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People face difficulties getting emergency help since welfare changes

12 January 2016

Confusion about where to turn for help means many people are struggling to get the welfare support they desperately need, says Citizens Advice.

The national charity today responded to separate reports on local welfare by the National Audit Office and the Work and Pensions Select Committee. In November 2015 Citizens Advice gave evidence to the Work and Pensions Select Committee about the safety net provided by local welfare.

Citizens Advice says that since discretionary welfare assistance, council tax support and discretionary housing payments were devolved to local government, many people find it difficult to get emergency support.

Gillian Guy, Chief Executive of Citizens Advice, said:

“Changes to welfare provision mean many people don’t know where to turn when they are in urgent need of financial help.

“In some areas people face restrictions when applying for help and are sent from pillar to post, with no agency taking responsibility. The impact of this can mean people struggle to pay essential bills or are forced into debt.

“The national rollout of Universal Credit provides an important opportunity to improve access to welfare, but it is vital that people are given effective support to help them through the changes. Councils must also ensure that they are clear about what support they can offer residents and how people can access the local help they need.”

In the last year Citizens Advice helped people with:

  • Over 32,000 enquiries about social fund loans and localised social welfare schemes.

  • Nearly 17,000 enquiries about discretionary housing payments.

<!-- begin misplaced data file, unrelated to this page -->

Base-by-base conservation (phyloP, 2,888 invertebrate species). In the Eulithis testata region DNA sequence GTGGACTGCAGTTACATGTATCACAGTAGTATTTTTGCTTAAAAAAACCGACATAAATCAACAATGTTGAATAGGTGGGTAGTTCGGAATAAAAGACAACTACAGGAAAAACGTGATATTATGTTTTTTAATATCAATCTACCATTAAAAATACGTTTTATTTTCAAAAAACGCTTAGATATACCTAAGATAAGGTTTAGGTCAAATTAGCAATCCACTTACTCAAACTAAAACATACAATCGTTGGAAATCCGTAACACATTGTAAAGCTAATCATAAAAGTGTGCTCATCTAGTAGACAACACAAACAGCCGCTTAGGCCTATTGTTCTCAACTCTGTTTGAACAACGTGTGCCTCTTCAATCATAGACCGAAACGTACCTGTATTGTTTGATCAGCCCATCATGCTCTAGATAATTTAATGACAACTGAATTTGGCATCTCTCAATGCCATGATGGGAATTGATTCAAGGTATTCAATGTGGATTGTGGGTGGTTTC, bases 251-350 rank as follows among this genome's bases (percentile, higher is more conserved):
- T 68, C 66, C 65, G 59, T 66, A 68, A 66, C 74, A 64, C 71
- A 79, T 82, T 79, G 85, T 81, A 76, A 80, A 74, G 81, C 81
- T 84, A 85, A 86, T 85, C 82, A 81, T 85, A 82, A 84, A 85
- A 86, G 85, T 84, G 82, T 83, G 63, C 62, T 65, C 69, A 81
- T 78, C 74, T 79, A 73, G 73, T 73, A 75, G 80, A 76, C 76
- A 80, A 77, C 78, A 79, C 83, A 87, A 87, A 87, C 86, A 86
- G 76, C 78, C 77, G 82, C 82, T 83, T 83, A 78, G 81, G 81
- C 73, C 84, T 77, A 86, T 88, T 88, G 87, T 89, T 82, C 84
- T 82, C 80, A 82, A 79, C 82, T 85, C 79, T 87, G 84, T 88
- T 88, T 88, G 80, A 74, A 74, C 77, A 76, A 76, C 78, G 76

• More than 100,000 queries about council tax reduction support.

Notes to editors

  1. The Citizens Advice service comprises a network of local Citizens Advice, all of which are independent charities, the Citizens Advice consumer service and national charity Citizens Advice. Together we help people resolve their money, legal and other problems by providing information and advice and by influencing policymakers. For more see the Citizens Advice website.
  2. The advice provided by the Citizens Advice service is free, independent, confidential and impartial, and available to everyone regardless of race, gender, disability, sexual orientation, religion, age or nationality.
  3. To get advice online or find your local Citizens Advice in England and Wales, visit citizensadvice.org.uk
  4. You can get consumer advice from the Citizens Advice consumer service on 03454 04 05 06 or 03454 04 05 05 for Welsh language speakers.
  5. Local Citizens Advice in England and Wales advised 2.5 million clients on 6.2 million problems in 2014/15. For full service statistics see our publication Advice trends.
  6. Citizens Advice service staff are supported by more than 21,000 trained volunteers, working at over 2,500 service outlets across England and Wales.